Article 3 of the Uniform Child Custody Jurisdiction and Enforcement Act (UCCJEA), is utilized to enforce out-of-state orders, and contains two enforcement mechanisms: “expedited enforcement” under NRS 125A.495, and a “warrant to take physical custody of a child” under NRS 125A.525. These two remedies have their own unique procedural rules. Thus, navigating the tedious provisions of the UCCJEA can be time-consuming and frustrating. Both of these remedies require the filing of a “petition for enforcement of a child custody determination.” NRS 125A.495(1), 525(1). As such, before filing the enforcement petition, the party seeking enforcement must have already complied with the requirements of “registering” the out-of-state custody order. Notably, it is the court’s responsibility to serve the registration petition, and it is the responding party’s responsibility to file a timely request for a hearing to contest the validity of the registered order. NRS 125A.465(2)-(4). If a hearing is not timely requested, the registered order is “confirmed” summarily as a matter of law. NRS 125A.465(5).

If a hearing is timely requested, the court confirms the registered order unless the respondent establishes one or more of the allowable defenses: (1) the issuing court lacked UCCJEA jurisdiction; (2) the registered order has been vacated, stayed, or modified by a court with UCCJEA jurisdiction; or (3) the respondent was not properly noticed of the issuing court’s proceeding. NRS 125A.465(4). If the registered order is confirmed, when expedited enforcement is sought, the only defenses that can be raised are: (1) the order has been vacated, stayed, or modified by a court with UCCJEA jurisdiction under NRS 125A.495(5)(b); or (2) enforcement of the order would result in endangerment to the child, and that exigent circumstances require the court to exercise temporary emergency jurisdiction under NRS 125A.335. See UCCJEA Drafters’ Comment to Section 310.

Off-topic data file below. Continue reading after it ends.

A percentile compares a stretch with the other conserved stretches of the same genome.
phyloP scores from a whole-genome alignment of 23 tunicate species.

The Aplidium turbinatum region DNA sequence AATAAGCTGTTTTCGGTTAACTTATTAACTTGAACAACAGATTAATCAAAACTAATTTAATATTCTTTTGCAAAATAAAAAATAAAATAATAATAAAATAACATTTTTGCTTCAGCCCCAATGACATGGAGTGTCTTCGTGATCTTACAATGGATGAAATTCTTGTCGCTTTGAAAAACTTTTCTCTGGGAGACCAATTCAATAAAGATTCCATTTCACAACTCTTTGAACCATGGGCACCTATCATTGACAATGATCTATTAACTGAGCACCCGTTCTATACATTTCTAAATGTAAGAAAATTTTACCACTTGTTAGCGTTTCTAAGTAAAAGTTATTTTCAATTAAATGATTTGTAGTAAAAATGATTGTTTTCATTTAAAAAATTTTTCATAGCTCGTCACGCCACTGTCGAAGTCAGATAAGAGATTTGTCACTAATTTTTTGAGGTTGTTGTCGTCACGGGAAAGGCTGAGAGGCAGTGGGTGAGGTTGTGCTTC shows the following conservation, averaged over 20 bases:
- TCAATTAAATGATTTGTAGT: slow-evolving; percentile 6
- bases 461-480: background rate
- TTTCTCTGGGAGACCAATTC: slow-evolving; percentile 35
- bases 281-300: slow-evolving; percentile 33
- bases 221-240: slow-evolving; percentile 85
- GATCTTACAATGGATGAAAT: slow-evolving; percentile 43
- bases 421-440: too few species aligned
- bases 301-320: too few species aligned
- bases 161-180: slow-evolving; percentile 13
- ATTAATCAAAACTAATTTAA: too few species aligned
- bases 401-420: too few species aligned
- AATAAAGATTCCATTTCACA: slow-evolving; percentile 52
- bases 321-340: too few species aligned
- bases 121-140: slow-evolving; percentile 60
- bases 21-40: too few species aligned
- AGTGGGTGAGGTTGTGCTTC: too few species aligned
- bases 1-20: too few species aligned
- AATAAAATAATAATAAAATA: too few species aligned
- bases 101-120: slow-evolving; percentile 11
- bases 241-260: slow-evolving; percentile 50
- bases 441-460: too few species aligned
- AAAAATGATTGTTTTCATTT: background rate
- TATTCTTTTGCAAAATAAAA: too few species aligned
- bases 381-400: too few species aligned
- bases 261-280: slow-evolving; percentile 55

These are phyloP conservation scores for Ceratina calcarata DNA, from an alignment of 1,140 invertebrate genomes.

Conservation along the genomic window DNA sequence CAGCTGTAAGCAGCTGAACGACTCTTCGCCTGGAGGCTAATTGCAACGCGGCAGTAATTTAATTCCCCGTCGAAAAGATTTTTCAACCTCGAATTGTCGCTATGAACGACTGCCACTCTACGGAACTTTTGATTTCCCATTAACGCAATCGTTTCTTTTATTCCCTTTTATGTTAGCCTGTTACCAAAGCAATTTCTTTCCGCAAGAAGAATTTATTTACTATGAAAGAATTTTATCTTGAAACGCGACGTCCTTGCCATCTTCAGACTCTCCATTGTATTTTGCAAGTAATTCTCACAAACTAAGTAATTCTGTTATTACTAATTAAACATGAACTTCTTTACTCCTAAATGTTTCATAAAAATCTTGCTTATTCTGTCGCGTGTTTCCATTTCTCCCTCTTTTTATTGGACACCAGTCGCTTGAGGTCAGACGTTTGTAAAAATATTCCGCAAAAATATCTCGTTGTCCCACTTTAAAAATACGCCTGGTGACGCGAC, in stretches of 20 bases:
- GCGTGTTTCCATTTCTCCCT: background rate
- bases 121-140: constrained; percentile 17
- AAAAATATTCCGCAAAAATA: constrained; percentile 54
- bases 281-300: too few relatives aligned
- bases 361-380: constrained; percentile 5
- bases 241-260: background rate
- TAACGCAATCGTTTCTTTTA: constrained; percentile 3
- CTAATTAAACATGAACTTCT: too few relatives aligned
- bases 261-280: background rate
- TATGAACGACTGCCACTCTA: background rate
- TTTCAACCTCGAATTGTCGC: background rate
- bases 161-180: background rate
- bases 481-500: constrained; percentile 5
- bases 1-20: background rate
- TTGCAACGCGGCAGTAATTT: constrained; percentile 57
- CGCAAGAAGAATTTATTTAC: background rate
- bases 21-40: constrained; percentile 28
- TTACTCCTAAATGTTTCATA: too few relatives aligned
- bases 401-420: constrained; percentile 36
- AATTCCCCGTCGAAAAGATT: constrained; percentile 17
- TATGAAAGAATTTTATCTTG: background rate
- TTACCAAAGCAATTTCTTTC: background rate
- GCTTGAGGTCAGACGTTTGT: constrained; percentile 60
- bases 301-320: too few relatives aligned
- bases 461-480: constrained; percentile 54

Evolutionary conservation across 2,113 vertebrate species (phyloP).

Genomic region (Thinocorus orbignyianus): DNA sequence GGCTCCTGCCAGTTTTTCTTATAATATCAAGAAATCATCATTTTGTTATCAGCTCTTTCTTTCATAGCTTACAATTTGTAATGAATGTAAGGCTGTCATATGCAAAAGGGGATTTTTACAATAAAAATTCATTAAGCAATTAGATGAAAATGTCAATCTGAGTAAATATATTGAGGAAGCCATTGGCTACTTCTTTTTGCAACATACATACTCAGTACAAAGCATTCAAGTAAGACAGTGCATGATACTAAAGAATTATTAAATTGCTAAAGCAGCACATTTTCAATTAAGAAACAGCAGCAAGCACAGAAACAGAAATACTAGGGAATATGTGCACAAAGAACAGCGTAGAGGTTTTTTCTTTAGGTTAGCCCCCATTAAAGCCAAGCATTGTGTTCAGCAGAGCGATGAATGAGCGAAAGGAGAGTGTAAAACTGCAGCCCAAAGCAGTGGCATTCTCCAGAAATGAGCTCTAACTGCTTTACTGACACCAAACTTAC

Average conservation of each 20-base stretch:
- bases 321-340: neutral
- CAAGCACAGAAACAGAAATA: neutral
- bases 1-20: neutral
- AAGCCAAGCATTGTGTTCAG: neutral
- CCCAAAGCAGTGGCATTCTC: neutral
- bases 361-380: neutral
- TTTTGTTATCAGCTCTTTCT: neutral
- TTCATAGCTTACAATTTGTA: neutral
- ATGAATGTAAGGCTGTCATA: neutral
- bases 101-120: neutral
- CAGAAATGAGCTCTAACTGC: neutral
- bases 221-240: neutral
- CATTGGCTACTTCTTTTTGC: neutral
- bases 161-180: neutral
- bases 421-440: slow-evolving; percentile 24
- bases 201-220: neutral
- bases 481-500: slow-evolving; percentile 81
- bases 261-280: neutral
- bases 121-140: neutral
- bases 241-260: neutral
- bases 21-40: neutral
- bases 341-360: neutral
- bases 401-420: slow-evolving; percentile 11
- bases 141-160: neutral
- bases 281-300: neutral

By contrast, the UCCJEA’s warrant procedure entails an ex parte procedure with post-deprivation notice. NRS 125A.525(2), (4). However, the warrant procedure is the subject of some controversy due to its potential ambiguity and constitutional shortcomings. It authorizes an ex parte application and recovery procedure in cases where “the child is immediately likely to suffer serious physical harm or to be removed from this state,” and requires a post-deprivation hearing on the next judicial day after the recovery of the child. NRS 125A.525(1)-(2). Although the Due Process Clause of the Fifth Amendment prefers pre-deprivation hearings, in some cases the Due Process Clause allows for the noticed hearing to follow the constitutional deprivation—here the recovery of the child. Boddie v. Connecticut, 401 U.S. 371, 379 (1971)(preference for pre-deprivation hearings); Hudson v. Palmer, 468 U.S. 517, 533 (1984)(allowing post-deprivation hearings ); see also NRS 432B.470.

Finally, as is true with pick up orders, the warrant provisions of NRS 125A.525(3) and (5) likely do not comply with the requirements of the Fourth Amendment. Especially problematic are the provisions in section 5 allowing police to enter into any (unspecified) private property anywhere in the state–a clear constitutional violation.

Warrants under NRS 432.207

Under NRS 432.207, Nevada law provides a remedy, unique in the nation, that resolves the many concerns set forth above, and that meets or exceeds constitutional requirements set forth in the Fourth Amendment for the recovery of an abducted child. The statute requires the undertaking of a due diligence police investigation by the Children’s Advocate into the facts of the abduction, and mandates investigation into potentially mitigating causes for the taking of the child, including domestic violence and child abuse at the hands of the left-behind parent. The statute permits the Children’s Advocate to apply to a family court judge for a warrant to recover a missing or abducted child, and allows the issuance of a Fourth Amendment compliant warrant based on probable cause once all of the constitutional requirements are met. The statute presumes that pre-recovery notice will be given, unless a showing of a risk of flight is made, in which case recovery of the child can precede an immediate post-deprivation hearing. Because the process behind the warrant complies with the Fourth Amendment, the warrant may lawfully permit the police to enter private property, without consent, where the child is being detained. The requirement of a due diligence investigation satisfies the concerns of the police that an independent investigation has been completed by a detached and uninterested police agency, rather than an interested party to the custody case.


In the final analysis, it is imperative in any missing child case that practitioners clearly define the remedy they are seeking, and strive to fulfill all of the unique procedural requirements to ensure the issuance of an enforceable order, while remaining cognizant of the scope and limitations of each.